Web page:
Phthalates, a type of chemical commonly used to make plastic products flexible (ranging from rubber duckies to medical devices), are benign substances that serve a variety of purposes. Yet despite the numerous credible scientific studies that support this chemical s safety, a number of activist groups continue to insist that phthalates are dangerous for children.
That s the thrust of a recent op-ed by Julie Gunlock, a senior fellow at the Independent Women s Forum, for FoxNews.com. There she argues that phthalates, especially when used in baby toys, are not only safe, but are also quite necessary since they allow such toys to be malleable, and thus prevent breakage and choking hazards. As we here at ACSH have been noting ever since our Blue Ribbon Report on Phthalates in 2000, Gunlock also points out that there is a paucity of conclusive evidence that actually links phthalates to any health problems in children and studies that involve injecting extremely high doses of the chemical directly into rodents stomachs don t count.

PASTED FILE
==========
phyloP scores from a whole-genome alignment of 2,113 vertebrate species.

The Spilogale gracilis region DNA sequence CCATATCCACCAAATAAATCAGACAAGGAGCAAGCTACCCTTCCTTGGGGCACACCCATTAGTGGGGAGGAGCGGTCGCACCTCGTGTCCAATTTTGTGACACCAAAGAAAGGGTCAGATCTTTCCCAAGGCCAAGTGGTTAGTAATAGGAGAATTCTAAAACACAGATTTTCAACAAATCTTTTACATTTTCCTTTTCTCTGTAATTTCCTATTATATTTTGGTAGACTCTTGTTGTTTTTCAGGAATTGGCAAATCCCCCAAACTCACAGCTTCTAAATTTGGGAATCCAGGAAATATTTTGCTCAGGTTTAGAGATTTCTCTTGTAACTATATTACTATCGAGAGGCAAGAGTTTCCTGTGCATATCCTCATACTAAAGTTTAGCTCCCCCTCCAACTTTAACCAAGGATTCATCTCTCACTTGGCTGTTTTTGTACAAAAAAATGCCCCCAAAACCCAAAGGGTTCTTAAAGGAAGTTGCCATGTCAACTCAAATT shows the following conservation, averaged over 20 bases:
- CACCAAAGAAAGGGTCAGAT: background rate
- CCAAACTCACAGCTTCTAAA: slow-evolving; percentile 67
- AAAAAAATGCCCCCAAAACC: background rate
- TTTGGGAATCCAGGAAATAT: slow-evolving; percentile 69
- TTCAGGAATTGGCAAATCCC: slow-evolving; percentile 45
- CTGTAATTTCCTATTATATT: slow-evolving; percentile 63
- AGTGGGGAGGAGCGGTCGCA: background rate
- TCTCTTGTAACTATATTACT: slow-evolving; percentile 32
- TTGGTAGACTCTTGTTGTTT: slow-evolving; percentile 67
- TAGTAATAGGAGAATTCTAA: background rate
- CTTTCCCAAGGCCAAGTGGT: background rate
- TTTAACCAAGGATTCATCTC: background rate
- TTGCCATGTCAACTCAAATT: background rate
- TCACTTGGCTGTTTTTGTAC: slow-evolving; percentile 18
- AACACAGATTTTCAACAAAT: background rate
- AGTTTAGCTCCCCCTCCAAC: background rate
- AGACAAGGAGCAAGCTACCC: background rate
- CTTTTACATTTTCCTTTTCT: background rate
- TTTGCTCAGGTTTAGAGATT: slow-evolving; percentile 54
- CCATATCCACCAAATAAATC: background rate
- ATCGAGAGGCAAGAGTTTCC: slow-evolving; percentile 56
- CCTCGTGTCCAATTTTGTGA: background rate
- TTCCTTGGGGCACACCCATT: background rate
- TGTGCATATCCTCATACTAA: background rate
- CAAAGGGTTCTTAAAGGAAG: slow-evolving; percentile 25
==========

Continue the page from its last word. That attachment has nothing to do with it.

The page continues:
Gunlock also points out that there are no data showing that any replacement chemical that might be substituted for phthalates would be safer. Parents must understand that junk science activist agendas not phthalates are the real threat facing children, Gunlock says.
To read this op-ed in its entirety, which we highly recommend, click here.